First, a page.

In this photo illustration a Coinbase logo is displayed on a smartphone with a NBA logo in the background.
Thiago Prudencio | Sopa Pictures | light rocket | Getty Images
Cryptocurrency companies helped fuel the NBA’s sponsorship revenue to a record $1.6 billion in the 2021-22 season, according to estimates by IEG, a sports partnerships consultancy.
That’s up 13% from the $1.4 billion in the 2020-21 season. In the 2018-19 season, the National Basketball Association raked in $1.2 billion in sponsorship money. Sponsorship agreements can include deals for arena-naming rights and for companies to put their names or logos on players’ jerseys.
“The cryptocurrency category’s sponsorship sending spree is like nothing we have ever seen before,” said Peter Laatz, IEG’s global managing director.
Crypto partnerships are now the second most lucrative sponsorship category for the NBA, behind only the technology category. Among the NBA’s crypto deals this season was a league agreement with crypto trading platform Coinbase. CNBC reported that the deal is worth $192 million over four years.
Other categories estimated to pay the NBA over $100 million annually include banks, telecom and merchandise, according to IEG. Companies spending at least $50 million include Anheuser-Busch, Pepsi, and AT&T.
Among the big four sports leagues, the NBA ranks third in sponsorship revenue. The NFL is No. 1 with nearly $2 billion in sponsorship deals for its 2021 season, according to IEG. And in March, CNBC reported MLB made $1.7 billion in sponsorships last season. The NHL secured $676 million in sponsorship money for the 2020-21 season.
IEG’s projections come as the NBA Finals are set to begin on Thursday, when the Golden State Warriors will host the Boston Celtics in Game 1 at Chase Center.
On the team front, the Los Angeles Lakers agreed to a 20-year arena-naming rights contract worth $700 million with platform Crypto.com. And the Warriors signed a $10 million global rights agreement with FTX, a crypto derivatives exchange. The company also secured arena naming rights for the Miami Heat.
Jayson Tatum #0 of the Boston Celtics drives to the basket during the game against the Golden State Warriors on March 16, 2022 at Chase Center in San Francisco, California.
Jed Jacobsohn | National Basketball Association | Getty Images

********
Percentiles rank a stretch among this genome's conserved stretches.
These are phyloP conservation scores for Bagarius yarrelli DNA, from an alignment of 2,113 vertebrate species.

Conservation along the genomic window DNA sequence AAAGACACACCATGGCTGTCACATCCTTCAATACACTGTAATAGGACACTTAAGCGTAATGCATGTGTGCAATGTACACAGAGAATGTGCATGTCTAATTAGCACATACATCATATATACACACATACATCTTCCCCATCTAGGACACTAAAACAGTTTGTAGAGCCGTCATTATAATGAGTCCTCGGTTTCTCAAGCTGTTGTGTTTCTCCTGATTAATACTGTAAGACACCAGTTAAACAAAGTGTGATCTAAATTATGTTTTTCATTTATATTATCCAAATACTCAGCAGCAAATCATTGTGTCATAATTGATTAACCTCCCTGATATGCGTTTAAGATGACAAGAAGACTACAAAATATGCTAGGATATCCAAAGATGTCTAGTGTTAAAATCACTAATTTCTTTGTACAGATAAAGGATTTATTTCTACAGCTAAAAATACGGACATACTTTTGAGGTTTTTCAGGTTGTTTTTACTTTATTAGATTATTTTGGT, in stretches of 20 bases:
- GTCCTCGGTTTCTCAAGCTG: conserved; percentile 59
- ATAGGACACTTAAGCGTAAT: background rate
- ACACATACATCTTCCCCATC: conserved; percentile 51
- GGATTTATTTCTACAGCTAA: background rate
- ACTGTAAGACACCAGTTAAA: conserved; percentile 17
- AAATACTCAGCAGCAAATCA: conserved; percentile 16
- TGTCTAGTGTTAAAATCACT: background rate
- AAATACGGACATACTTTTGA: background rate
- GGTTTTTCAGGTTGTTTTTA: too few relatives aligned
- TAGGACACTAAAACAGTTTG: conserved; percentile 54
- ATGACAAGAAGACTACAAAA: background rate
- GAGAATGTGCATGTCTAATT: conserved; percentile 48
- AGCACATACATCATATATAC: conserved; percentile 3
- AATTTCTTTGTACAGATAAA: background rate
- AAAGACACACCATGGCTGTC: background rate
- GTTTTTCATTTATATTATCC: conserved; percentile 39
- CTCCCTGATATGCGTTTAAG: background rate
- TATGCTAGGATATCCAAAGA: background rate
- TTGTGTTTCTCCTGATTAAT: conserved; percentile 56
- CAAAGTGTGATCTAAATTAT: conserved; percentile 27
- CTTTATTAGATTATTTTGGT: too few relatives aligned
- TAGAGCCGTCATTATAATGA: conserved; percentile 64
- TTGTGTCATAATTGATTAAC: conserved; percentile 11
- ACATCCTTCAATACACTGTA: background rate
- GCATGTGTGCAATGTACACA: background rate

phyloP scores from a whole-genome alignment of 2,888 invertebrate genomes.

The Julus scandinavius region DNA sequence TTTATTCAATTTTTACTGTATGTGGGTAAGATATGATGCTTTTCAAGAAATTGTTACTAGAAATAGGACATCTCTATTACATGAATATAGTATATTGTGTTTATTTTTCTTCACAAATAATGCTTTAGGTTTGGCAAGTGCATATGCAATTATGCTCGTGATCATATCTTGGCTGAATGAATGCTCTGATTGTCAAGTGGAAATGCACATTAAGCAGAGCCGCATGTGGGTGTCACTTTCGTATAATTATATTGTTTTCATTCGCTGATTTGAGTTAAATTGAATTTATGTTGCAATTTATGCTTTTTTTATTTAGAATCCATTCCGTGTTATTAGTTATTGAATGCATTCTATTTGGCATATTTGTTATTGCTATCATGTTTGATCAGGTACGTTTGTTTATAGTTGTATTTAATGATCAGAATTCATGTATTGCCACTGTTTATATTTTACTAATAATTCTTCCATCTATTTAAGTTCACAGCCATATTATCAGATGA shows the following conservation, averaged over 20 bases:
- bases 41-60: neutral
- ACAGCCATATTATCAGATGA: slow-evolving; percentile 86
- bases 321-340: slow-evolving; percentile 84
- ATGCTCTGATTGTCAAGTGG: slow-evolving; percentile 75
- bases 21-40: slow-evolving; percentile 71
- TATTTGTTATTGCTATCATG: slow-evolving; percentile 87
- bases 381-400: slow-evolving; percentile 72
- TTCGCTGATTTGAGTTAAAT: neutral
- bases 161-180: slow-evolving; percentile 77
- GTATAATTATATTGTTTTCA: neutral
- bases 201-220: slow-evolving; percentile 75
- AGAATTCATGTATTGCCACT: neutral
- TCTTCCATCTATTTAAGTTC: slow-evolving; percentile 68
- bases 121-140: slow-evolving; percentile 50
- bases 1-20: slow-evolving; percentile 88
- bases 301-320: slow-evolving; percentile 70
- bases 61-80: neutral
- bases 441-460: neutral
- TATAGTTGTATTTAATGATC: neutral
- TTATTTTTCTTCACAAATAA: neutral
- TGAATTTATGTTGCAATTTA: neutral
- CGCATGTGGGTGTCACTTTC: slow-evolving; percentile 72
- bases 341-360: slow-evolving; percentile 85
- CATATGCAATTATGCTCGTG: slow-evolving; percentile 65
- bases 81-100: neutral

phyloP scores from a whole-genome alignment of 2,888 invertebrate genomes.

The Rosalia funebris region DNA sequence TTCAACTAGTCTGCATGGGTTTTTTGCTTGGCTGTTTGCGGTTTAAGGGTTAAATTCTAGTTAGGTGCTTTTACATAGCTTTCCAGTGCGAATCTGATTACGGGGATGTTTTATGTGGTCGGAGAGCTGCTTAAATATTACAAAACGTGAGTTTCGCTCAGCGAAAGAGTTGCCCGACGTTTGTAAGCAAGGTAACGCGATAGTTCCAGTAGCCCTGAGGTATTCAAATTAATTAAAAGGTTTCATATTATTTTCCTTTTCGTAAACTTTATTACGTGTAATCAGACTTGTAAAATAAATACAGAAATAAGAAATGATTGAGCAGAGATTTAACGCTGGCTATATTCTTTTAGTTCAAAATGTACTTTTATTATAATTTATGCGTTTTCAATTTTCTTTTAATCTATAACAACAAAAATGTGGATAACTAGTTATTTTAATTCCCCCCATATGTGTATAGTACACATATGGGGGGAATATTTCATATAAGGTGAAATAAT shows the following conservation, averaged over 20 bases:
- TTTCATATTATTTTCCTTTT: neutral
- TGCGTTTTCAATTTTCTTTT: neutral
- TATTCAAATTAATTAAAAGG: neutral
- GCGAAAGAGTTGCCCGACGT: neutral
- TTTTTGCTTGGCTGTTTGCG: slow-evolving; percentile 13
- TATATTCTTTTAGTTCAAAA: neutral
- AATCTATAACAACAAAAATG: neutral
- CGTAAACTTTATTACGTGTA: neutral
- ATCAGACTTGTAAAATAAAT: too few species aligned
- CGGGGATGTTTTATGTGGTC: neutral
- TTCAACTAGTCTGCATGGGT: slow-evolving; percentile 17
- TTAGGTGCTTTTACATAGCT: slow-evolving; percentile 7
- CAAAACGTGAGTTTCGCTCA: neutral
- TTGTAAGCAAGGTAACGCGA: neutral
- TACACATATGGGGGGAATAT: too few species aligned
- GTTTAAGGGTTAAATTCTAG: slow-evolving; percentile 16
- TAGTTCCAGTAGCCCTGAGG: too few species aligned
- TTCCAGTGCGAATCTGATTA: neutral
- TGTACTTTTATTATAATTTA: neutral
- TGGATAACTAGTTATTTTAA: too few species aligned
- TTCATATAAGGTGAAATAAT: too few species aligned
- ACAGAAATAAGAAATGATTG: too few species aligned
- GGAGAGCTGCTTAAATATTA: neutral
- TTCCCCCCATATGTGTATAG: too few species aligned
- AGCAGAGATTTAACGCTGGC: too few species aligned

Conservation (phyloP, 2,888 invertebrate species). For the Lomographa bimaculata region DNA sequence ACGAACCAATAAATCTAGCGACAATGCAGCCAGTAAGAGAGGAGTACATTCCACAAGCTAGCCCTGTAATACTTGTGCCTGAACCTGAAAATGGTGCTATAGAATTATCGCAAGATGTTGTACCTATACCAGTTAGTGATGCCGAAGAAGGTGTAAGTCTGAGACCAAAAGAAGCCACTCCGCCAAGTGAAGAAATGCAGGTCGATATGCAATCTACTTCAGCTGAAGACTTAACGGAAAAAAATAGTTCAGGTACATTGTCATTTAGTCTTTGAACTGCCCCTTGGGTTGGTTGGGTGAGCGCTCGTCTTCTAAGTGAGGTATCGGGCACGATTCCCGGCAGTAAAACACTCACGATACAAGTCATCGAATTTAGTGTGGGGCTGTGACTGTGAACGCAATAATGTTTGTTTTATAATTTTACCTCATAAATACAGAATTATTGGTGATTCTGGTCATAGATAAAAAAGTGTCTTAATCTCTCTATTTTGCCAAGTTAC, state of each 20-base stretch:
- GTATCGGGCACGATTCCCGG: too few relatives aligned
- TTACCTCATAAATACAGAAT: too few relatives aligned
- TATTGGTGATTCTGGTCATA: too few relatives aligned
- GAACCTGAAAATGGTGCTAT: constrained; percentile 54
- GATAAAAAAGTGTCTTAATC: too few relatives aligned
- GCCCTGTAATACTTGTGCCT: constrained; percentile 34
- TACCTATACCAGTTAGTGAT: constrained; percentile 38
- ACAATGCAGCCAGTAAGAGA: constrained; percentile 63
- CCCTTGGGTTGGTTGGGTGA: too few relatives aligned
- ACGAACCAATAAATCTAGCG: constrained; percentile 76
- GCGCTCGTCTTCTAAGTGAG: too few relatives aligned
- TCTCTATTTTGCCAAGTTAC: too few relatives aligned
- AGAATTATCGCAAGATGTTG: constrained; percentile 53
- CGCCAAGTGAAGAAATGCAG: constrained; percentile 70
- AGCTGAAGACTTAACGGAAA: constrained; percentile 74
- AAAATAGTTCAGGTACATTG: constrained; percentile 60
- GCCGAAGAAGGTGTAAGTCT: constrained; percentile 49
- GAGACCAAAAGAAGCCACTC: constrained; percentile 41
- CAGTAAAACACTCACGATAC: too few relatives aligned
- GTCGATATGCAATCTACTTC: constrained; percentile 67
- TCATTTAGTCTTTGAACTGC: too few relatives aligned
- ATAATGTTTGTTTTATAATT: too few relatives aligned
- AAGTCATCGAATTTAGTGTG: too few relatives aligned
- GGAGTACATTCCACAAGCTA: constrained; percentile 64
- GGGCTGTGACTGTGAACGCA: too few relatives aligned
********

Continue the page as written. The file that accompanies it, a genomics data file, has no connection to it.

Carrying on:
NBA jersey ads grow
Another category helping the NBA’s bottom line: ads on players’ jerseys.
The NBA is expected to bring in more than $200 million this season from jersey patch deals. They include the Brooklyn Nets securing $30 million a season from brokerage trading platform Webull in September 2021. The deal led the NBA at the time, but the Warriors overtook the top spot earlier this month when it renewed its deal with Japanese e-commerce company Rakuten .
The terms of that deal weren’t publicly disclosed. But league sources told CNBC Rakuten will pay the Warriors north of $40 million annually. That’s up from $20 million for the previous deal.
The people spoke to CNBC on the condition of remaining anonymous because they’re restricted from publicly discussing team agreements.
Jersey sponsorships have expanded in pro leagues over the last year. The NHL, for example, added patches on uniforms and helmets during the pandemic. And the MLB approved team uniform patches in its new labor agreement with players in March of this year. The NFL doesn’t allow patches on uniforms.
Growing revenue from ads on uniforms and other sponsorship deals could help the NBA reach its projected $10 billion in total revenue this season. NBA Commissioner Adam Silver has said total revenue in the 2020-21 season was down about 35% from the previous year after the pandemic trimmed the season to just 72 games. Revenue in the 2019-20 season, which was also partially impacted by the pandemic, was $8.3 billion, down from $8.8 billion in 2018-19.
But the NBA’s revenue is poised to keep growing.
The league’s data rights deal with Switzerland-based Sportradar — reportedly worth $1 billion — starts in the 2023-24 season. The NBA’s TV deal also expires after the 2024-25 season and sports executives expect that’ll eclipse its current $24 billion value, or roughly $2 billion per season. The NBA also has a merchandise deal with e-commerce powerhouse Fanatics and a deal with Dapper Labs, the creator of NBA Top Shot NFTs.
In league deals, companies also commit to buying advertisements for national NBA games.
For 2021-22 regular-season games, national ad spend on NBA games reached $470.7 million, according to media tracking company iSpot.